getting better and better as time goes on. There has been a huge
learning curve and it is still happening. I use These wax or plastic
models to cast directly in metal. I have thrown away 95% of my rubber
molds. All I want anymore are the files that produce the models.

    2. Do you use it to produce multiples (production work) for
the markets such as craft shows and trade shows? 

My models are used to make unique pieces of jewelry per request.

    3. How has the use of computers changed your studio work and
business? 

The computer has given me the ability to express myself in ways and
to communicate with the client in ways that were previously
impossible. I can not draw freehand with a pencil. I have been
learning to do so with a computer, though. Hey. If you don’t believe
me, check out the website.

    4. Do you job out some of the processes to industrial
resources such as machine shops or CAD/CAM specialty facilities? 

I job out the rapid prototyping. Until I am doing at least 4 jobs a
day this way, it makes no sense for me to spens $25,000 for a used
machine. It might make sense for me to look into milling some of my
work, but I am happy with the results and prices that I am dealing
with right now.

Bruce D. Holmgrain
JA Certified Master Benchjeweler
http://www.goldwerx.com


#4
    1. How do you use computer technology in your studio work? 

I use CAD CAM for the fine detail I can’t get by hand. I like the
letters, crests and images done by the mill much better than anything
I’ve seen anyone do. I still primarily do surface tooling so my work
is still components that need hand assembly and traditional
manufacturing. If it is a hand made image I can scan the image into
the program and make it any size I want. Plus the positive and
negative image with minimal work. Details, details, details…

    2. Do you use it to produce multiples (production work) for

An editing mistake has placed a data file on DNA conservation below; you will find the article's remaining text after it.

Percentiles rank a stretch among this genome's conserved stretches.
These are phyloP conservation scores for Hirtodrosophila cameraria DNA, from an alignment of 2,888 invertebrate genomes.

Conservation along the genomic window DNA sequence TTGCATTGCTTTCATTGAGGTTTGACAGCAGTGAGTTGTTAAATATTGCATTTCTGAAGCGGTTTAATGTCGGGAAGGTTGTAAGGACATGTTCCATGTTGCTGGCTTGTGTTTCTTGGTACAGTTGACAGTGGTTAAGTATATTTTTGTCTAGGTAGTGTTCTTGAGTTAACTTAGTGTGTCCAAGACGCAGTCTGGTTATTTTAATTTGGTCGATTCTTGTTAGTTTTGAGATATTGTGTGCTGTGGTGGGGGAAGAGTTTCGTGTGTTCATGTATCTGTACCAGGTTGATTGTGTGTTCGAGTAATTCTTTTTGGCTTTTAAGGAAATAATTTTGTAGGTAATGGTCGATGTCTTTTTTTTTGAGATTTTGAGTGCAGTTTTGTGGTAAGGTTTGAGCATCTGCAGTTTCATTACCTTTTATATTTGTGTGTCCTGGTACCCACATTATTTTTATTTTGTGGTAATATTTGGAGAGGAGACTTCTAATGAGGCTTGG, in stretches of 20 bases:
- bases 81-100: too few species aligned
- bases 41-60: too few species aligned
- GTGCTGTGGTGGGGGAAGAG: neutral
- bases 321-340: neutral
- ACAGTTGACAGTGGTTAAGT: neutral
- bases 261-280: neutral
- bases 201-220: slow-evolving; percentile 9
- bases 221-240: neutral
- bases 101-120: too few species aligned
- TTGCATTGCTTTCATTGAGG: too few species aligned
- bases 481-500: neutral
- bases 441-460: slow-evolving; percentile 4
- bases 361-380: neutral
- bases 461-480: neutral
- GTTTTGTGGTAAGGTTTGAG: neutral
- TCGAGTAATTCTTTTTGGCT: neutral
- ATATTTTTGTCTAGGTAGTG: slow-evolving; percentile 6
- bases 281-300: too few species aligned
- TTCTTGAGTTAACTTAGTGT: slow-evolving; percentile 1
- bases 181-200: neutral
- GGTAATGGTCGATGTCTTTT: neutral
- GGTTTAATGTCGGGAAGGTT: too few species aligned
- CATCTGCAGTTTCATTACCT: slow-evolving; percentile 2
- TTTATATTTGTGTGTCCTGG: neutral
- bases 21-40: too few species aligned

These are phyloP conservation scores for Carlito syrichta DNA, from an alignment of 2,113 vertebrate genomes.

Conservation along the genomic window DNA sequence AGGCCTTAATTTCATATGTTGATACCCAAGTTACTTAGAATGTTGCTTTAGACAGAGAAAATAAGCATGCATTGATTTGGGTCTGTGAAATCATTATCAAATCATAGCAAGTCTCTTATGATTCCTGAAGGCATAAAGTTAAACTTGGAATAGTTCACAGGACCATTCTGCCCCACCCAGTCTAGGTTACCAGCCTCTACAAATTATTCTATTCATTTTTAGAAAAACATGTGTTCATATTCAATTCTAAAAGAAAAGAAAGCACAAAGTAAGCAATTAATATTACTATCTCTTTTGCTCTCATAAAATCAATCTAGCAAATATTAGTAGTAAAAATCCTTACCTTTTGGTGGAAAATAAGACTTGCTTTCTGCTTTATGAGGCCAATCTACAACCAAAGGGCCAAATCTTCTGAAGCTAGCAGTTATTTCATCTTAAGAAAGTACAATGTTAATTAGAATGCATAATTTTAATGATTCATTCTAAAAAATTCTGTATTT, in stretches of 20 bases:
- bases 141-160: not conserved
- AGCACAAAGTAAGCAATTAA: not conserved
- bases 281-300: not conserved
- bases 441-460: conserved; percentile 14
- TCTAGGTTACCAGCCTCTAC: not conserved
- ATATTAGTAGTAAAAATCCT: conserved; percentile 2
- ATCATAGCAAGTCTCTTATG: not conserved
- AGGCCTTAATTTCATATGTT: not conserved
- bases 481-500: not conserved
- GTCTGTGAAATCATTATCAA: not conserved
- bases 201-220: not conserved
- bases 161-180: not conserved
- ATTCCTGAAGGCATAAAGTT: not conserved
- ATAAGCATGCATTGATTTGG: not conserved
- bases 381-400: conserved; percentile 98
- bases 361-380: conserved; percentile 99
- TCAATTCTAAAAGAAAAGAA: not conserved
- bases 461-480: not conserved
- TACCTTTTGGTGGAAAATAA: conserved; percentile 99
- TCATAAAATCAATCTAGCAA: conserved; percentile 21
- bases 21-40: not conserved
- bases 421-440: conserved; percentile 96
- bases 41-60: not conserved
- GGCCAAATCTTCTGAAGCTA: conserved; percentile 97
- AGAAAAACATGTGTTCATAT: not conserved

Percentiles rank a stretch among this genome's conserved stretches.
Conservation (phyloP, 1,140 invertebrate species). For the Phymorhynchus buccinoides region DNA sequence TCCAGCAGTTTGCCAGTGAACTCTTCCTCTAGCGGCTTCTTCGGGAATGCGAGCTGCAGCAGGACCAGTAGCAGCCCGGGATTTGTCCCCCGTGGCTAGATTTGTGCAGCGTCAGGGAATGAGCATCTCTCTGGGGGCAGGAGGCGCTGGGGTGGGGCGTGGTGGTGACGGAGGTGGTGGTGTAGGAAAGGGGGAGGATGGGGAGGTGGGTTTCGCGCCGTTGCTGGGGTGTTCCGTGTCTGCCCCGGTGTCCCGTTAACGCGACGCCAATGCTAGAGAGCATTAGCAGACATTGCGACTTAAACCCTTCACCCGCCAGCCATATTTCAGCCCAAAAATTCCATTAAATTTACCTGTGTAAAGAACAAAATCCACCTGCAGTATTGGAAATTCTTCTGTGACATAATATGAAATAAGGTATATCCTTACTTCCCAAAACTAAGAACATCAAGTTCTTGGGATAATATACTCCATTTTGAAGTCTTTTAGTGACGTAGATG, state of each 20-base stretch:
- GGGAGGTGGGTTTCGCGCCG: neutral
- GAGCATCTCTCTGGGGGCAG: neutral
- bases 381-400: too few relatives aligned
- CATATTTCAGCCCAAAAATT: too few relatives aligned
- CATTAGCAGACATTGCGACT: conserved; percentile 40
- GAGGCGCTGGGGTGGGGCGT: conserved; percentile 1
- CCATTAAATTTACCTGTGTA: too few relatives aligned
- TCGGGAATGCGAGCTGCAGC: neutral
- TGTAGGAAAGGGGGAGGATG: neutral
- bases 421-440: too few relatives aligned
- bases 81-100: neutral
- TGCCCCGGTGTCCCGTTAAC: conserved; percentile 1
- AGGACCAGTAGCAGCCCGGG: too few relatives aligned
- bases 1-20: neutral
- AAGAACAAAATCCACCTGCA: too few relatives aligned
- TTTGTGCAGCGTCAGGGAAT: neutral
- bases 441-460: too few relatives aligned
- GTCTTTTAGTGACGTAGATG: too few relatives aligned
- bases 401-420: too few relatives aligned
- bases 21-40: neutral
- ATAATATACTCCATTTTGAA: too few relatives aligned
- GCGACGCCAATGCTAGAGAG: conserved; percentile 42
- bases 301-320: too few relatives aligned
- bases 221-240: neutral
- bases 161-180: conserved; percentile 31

the markets such as craft shows and trade shows? 

The only profitable way I see CAD for me is in multiples and
production. My jewelry world is mostly wholesale with a little
retail. I can’t usually make my cost back on just one item. My
production cost are low and streamlined so it makes sense to do it
this way for me anyway. My wholesale product goes through a reputable
distributor that I want to do more production with. As many other
threads have indicated this relationship is most crucial. CAM in my
opinion is the more challenging part of our current jewelry
technology. I always challenge any jewelry CAD designer to show me a
finished piece of jewelry in hand. THAT’S the person I want to talk
to!!

    3. How has the use of computers changed your studio work and
business? 

Much of my future in jewelry is based on CAD CAM. It’s here to stay.
I started CAD when the Macintosh computers first came out with
graphics. Now I hope to evaluate Matrix this Fall and Spring. It is
interesting to see that Matrix is now supporting a CNC Mill. This
tells me I am right to conclude stereolithograpy isn’t all that it’s
cracked up to be. My first choice is surfacing with the CNC Mill.

    4. Do you job out some of the processes to industrial
resources such as machine shops or CAD/CAM specialty facilities? 

I had a Sanders Model Master II machine for six months. I could have
bought the unit for a reasonable price. I choose not to buy it. Even
at a good price it was too much money to tie up. If I need that part
I’ll send the file out and have the piece grown. All the milling I do
in house. That cost is more affordable and I feel more productive.

    I'd appreciate any answers you care to provide. 

I’ll have some new images later this month. Currently the gallery of
some of my pieces is www.ajt-online.com.

Best Regards,
Todd Hawkinson


#5
1. How do you use computer technology in your studio work? 

I use CAD (Rhino in particular) to create virtual models of all my
jewelry creations. This computer generated model is then used to
produce near photo realistic renderings for customer approval
(deliverable via email or printed in color). The computer model file
is then used for either creating a wax prototype via 3D milling or
Rapid Prototyping (3D wax printing), either of which can be cast
directly into the metal of choice.

2. Do you use it to produce multiples (production work) for the
markets such as craft shows and trade shows? 

I only make one-offs, but am considering production. Metal molds,
made primarily (here) by 3D milling are ideal for production of
patterns due to consistency of volume (fill-out), fidelity of detail
and finish.

3. How has the use of computers changed your studio work and
business?